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  2. I've neither read the book nor watched the film, but it does remind me a bit of the "Benjamin Button"-film I watched maybe two years ago. In case you are not familiar with that one, the main character is born old and grows younger with every year, up to the point of being a baby and eventually dies. It is quite a touching story in many parts, and it was - I think - very well done.

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    1. I enjoyed the Benjamin Button film Meike and it does have a certain resemblance in that it plays with our concepts of time. I'd be interested to know how you feel if you see the TTTW movie.

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  3. I like my stories simple....I have just finished the Black House by Peter May. I previously read Lewis Man....I got them in the wrong order but it made little real difference.....The thrid book in the trilogy is out in January....I think it's called Chessmen...I'm looking forward to it.

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    1. Adrian, I'm reading the Blackhouse now - I'm about half way into it, and I'm finding it a very good read so I'm looking forward to the rest.

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    2. Monica, it's a bit slow getting going but then like the sequel is a one hit read.

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    3. Adrian I'm just about to start on The Blackhouse having been told by so many how good it is.

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  4. I loved the book! The film was okay too. My husband didn't care for the book or the film so maybe it is a female thing. It was a pretty tough way to have to live I must say. I have read other books by Audrey N and liked them too.

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    1. Hi Ali and welcome to AHINZ. I might wait a bit before trying another of her books although they do look tempting.

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  5. I read (listened to) the book earlier this year. I've not seen the film and I'm not sure I particularly want to. (Not because I did not like the book, but because I DID like the book, and doubt that a film version could quite live up to it.) I listened to it in Swedish translation so maybe at some point I'll reread it in English. The problem when I listen to books - which I often do at night - is that I often fall asleep and even if I rewind a bit next time I often miss parts of the story. I recall that with this book I did a lot of going back to repeat... But I did really like it, to me the time-travelling aspect reflects so much that goes on "under the surface" in any relationship.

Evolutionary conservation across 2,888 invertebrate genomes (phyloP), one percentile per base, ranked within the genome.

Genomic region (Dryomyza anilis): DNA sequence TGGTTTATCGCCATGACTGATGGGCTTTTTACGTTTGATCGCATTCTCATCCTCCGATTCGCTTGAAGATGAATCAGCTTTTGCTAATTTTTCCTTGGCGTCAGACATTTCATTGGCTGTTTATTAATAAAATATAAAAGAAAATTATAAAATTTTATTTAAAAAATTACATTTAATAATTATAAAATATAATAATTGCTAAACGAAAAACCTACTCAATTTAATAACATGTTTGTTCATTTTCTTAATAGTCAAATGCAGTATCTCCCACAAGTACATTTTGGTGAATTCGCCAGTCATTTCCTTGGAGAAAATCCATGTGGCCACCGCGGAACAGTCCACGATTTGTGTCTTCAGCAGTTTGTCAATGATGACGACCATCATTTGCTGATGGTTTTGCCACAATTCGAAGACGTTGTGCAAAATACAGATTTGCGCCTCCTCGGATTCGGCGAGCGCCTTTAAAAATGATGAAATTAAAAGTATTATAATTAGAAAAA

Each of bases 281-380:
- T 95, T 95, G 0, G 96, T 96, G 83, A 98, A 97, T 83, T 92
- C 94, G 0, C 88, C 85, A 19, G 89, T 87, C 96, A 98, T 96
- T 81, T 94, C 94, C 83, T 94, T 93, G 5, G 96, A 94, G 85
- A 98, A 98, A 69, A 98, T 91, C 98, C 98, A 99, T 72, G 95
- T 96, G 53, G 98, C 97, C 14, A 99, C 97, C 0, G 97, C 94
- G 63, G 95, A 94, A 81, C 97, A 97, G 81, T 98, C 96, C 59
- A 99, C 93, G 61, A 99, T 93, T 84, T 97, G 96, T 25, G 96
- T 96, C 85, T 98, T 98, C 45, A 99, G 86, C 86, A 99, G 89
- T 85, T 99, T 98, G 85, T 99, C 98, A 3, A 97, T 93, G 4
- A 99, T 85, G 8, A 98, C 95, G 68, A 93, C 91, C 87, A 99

Like you I often feel that with many books that I read, I soon forget details. However when I look back at the list of books I read this year, this is among the few that stand out. Not that I can claim to recall every twist and turn of the plot, but I certainly don't mix it up with anything else I read!

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    1. I usually enjoy watching films of books I've read Monica. There are several reasons: one being that there are no nasty surprises! I've never been one for surprises - nice or nasty.

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  6. I never had the chance to read the book, but I did enjoy watching the movie a few years ago when it came out.
    I found it fascinating, and somewhat sad to live your life that way, but it still left an indelible impression on my mind.

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    1. Yes, Virginia, I think whatever one feels for the film one is likely to be left with a significant memory of it.